Coronavirus Update:Singapore is the world’s most COVID-19 vaccinated country, with 80% of its citizens fully inoculated. And the EU is expected to recommend stopping nonessential travel from the U.S. after America’s increase in coronavirus cases.
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Octopuses and Hummingbirds Fed Up with Male Harassment
The #MeToo movement has reached the deep blue sea and the open skies. Two different research papers published in recent days showed how both octopus and hummingbird females respond to harassment by males. The cephalopod females take a more violent tact, actually picking up objects from the seafloor with their tentacles to hurl at randy males. Hummingbirds, for their part, use disguise to avoid unwanted male attention, evolving to adopt the bright feathers of the male birds to avoid aggressive behavior. In the birds’ case, scientists say the disguise helps them avoid being bullied and beaten up by males while feeding (Sources: New Scientist, The Guardian)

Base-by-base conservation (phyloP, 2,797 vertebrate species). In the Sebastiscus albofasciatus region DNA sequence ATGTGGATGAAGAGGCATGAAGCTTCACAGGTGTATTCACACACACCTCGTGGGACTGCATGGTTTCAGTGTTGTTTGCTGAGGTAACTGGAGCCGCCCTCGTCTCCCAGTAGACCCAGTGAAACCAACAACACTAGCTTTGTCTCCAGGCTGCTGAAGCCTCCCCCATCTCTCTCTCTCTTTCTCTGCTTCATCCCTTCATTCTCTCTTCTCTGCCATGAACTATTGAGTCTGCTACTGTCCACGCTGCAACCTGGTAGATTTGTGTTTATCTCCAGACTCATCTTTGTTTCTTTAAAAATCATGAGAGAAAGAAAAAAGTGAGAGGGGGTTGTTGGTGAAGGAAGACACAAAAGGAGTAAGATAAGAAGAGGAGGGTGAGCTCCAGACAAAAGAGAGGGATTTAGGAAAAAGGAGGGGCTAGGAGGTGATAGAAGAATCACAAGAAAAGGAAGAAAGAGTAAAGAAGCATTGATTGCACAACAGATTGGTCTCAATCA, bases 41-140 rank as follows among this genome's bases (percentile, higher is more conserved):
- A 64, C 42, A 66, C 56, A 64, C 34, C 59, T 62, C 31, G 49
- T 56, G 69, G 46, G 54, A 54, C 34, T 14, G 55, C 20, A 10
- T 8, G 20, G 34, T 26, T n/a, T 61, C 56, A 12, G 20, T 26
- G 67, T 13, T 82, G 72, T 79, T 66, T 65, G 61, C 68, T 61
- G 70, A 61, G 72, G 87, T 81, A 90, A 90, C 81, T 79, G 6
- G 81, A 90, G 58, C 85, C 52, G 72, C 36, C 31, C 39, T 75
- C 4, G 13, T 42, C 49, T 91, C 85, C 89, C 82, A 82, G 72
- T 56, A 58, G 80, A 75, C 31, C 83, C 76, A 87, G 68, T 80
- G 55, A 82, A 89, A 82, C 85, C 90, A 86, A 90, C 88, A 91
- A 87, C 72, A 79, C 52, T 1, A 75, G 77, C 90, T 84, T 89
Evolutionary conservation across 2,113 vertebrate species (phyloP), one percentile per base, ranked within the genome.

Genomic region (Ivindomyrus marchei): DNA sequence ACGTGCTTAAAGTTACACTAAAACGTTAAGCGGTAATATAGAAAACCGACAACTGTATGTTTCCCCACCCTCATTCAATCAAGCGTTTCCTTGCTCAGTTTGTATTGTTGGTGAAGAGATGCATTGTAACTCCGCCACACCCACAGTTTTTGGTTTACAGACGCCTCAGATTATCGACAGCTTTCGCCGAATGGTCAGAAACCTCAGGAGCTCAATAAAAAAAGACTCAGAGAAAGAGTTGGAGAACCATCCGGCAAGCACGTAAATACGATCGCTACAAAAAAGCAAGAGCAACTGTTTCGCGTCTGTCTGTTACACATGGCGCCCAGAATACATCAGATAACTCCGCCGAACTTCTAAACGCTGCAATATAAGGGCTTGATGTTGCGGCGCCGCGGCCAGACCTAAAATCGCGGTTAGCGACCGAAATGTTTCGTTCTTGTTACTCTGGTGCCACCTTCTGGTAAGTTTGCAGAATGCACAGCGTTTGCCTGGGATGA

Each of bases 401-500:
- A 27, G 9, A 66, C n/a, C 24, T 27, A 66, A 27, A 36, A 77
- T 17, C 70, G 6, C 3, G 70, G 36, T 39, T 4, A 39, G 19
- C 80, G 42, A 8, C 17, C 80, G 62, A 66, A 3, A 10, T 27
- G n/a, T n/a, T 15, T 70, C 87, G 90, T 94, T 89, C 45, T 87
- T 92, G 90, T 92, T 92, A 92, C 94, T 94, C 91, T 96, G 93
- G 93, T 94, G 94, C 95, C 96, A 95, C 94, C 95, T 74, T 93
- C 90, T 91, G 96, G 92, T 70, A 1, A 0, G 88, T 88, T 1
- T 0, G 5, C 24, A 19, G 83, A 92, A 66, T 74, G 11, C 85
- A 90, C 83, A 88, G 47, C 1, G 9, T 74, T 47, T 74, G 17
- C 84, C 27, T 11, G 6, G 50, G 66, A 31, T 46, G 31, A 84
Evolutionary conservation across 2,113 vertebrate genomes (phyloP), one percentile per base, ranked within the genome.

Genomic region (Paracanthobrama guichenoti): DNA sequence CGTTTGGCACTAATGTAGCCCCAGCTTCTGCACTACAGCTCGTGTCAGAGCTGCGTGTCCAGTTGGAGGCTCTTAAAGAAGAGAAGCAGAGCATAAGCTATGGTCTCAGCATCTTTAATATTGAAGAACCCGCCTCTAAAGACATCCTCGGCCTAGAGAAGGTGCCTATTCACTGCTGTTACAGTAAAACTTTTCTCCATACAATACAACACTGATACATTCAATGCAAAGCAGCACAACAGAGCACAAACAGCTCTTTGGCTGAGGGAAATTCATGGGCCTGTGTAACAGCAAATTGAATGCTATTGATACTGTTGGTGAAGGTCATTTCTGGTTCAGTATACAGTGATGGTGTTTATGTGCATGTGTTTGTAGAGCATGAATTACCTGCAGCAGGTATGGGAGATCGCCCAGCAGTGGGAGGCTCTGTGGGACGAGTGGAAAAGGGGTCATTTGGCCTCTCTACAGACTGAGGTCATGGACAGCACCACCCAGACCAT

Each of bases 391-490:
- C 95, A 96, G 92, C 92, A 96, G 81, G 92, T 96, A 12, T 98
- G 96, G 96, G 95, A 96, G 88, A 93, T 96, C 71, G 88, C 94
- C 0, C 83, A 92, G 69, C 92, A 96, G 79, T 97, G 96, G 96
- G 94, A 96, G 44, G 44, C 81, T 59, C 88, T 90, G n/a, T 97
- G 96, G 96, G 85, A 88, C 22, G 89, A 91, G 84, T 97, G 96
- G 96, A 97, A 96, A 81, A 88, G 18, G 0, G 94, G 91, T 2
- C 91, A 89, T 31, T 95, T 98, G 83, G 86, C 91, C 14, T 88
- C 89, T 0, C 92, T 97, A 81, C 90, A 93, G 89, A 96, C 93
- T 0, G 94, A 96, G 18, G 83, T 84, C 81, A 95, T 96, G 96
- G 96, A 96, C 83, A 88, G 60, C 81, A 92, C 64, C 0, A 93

2 - Queen Bey’s 128.54-Carat Problem
Beyoncé and Tiffany Criticized for Diamond Ad
Diamonds may not be a girl’s best friend after all. Beyoncé is under fire for starring in a new Tiffany campaign which critics say promotes “blood diamonds.” In an Instagram post, the renowned jeweler said the singer was the first Black person to wear its famous Yellow Diamond necklace, previously worn by Lady Gaga and Audrey Hepburn. But outraged netizens argued the diamond was mined in British colonial South Africa in 1877, where Black migrant workers were subject to abuse and often received no pay. Beyoncé is apparently furious she was not made aware of the necklace’s history, one source told a British tabloid. (Sources: Business Insider, Black Enterprise)